We knew that the BA hand-baggage-only fares we purchased didn’t allow a free checked bag — even for Oneworld elites like us. British Airways stands alone in the Oneworld alliance with this policy. American Airlines, Finnair, Iberia and all other Oneworld carriers allow Oneworld elites to check a bag for free.
When we arrived at the British Airways check-in counter about two hours before departure, there were no lines at all.
As a Oneworld Emerald, I entered the first-class check-in line, but the agents at these desks were busy. An agent from the economy section waved me over. Her inexperience was immediately obvious, from my asking about baggage allowance as a Oneworld elite to entering my Known Traveler Number so I could experience TSA PreCheck for the first time flying British Airways.
She eventually called over a supervisor to help with my inquiries. While inexperienced check-in agents can be expected, I’d imagined the supervisor would be able to explain the situation smoothly. Instead, I got a long, rambling, incoherent explanation of why I didn’t get a free checked bag as a Oneworld elite on British Airways. I pointed out that American, Iberia and Finnair allow a checked bag on a basic-economy fare, and all I got in response was, “You can talk to American.”
While the supervisor’s explanation was incoherent, I knew that the decision to charge for the bag was correct, so I didn’t push any more. I’d already selected Southwest for my Platinum Card® from American Express annual airline-fee credit (enrollment required) and I’d already maximized the $250 travel credit on my Citi Prestige and $300 annual travel credit on my Chase Sapphire Reserve, so I pulled out my Ritz-Carlton Rewards credit card (no longer open to new applicants) to pay the $60 checked-bag fee, knowing that I could apply part of the $300 airline-fee credit to cover this purchase.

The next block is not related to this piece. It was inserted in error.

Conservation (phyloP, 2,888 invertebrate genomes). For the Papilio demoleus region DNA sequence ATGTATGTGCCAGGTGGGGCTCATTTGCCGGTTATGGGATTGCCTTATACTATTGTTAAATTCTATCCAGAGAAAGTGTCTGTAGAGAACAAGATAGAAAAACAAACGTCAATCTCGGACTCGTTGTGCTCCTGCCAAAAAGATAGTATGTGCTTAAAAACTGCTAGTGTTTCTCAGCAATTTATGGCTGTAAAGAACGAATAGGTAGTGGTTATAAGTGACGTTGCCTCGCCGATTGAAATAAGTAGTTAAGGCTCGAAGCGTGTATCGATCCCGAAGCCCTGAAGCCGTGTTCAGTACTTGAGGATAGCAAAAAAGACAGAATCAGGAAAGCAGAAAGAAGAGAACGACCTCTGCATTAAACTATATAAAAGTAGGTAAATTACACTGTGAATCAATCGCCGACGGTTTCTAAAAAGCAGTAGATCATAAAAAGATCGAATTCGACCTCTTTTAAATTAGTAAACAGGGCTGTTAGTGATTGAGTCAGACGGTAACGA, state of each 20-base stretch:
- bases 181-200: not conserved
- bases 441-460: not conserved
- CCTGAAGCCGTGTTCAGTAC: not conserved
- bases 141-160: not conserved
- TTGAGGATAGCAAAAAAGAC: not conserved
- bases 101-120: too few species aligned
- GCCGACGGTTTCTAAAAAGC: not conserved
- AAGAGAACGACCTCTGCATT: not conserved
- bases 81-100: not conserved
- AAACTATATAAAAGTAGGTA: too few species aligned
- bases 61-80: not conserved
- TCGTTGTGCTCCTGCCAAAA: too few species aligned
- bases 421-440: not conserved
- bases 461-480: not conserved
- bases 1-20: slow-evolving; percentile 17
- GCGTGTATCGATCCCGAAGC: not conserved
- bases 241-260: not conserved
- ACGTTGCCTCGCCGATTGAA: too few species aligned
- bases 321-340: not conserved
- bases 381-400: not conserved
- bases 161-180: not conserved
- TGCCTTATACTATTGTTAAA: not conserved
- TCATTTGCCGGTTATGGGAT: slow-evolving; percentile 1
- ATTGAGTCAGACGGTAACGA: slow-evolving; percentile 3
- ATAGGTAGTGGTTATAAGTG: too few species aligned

British Airways’ San Francisco lounge was closed for renovations, so eligible customers were directed to the China Airlines lounge at check-in. No lounge pass was given at check-in, so British Airways had an agent at the lounge to scan boarding passes.
As a Oneworld Emerald, I got a chance to go into the separate first-class lounge section, which was far from British Airways’ typical quality of lounges.
A small buffet offered sandwiches, cookies, bread, scones and candy. Fittingly for being right around the corner from California wineries, the lounge offered only California wines — a white, red, rose and sparkling.
Interestingly, the food and drink were better in the main part of the lounge, where guests could find liquors, mixers and additional snacks.
Also in the main lounge area was a buffet of sandwiches, fruits, cheeses, meats, roasted vegetables, fried rice and chicken wings.